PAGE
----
In general, Doppler broadening is the broadening of spectral lines due to the Doppler effect caused by a distribution of kinetic energies of molecules or atoms. In reactor physics a particular case of this phenomenon is the thermal Doppler broadening of resonances caused by the thermal motion of the target particle in the nuclear fuel.
Doppler effect improves reactor stability. Broadened resonance (heating of a fuel) results in a higher probability of absorbtion, thus causes negative reactivity insertion (reduction of reactor power).
The Doppler broadening of resonances is very important phanomenon, which improves reactor stability. The prompt temperature coefficient of most thermal reactors is negative, owing to an nuclear Doppler effect. Although the absorbtion cross-section depends significantly on incident neutron energy, the shape of the cross-section curve depends also on target temperature.
Nuclei are located in atoms which are themselves in continual motion owing to their thermal energy. As a result of these thermal motions neutrons impinging on a target appears to the nuclei in the target to have a continuous spread in energy. This, in turn, has an effect on the observed shape of resonance. The resonance becomes shorter and wider than when the nuclei are at rest.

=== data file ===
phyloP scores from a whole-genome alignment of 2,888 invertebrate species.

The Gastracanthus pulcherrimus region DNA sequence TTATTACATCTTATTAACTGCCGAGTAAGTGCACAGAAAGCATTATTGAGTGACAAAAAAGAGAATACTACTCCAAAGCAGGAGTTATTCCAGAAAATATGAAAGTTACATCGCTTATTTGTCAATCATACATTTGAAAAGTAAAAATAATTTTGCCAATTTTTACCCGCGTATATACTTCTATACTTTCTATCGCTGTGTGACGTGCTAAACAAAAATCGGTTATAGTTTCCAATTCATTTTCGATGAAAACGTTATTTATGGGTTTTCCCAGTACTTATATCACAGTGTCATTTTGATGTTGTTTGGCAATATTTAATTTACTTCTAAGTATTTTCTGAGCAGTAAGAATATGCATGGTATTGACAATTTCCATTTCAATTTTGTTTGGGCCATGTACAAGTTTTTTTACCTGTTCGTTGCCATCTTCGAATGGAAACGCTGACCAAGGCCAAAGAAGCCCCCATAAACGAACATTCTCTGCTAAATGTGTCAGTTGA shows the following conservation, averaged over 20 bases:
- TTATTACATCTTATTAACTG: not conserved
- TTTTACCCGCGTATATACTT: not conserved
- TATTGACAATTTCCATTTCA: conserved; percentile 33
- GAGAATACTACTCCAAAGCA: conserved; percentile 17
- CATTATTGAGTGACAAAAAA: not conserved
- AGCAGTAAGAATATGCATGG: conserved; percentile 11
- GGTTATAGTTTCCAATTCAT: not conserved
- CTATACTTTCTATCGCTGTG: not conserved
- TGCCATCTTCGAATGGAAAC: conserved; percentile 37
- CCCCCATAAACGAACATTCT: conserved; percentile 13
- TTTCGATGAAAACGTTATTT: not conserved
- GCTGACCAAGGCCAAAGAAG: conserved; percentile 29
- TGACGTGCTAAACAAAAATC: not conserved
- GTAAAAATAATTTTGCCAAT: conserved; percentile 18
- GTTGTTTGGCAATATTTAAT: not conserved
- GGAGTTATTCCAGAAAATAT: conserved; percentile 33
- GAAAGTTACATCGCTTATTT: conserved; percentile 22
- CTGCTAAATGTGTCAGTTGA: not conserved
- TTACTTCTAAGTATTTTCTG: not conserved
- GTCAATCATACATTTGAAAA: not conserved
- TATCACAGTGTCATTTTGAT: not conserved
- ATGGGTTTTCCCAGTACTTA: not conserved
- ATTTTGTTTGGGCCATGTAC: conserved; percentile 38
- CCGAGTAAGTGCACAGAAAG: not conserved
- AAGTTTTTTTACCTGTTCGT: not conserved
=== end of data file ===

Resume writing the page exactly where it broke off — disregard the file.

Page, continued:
Although the shape of a resonance changes with temperature, the total area under the resonance remains essentially constant. But this does not imply constant neutron absorbtion. Despite the constant area under resonance, a resonance integral, which determines the absorbtion, increases with increasing target temperature. This, of course, decreases coefficient k (negative reactivity is inserted).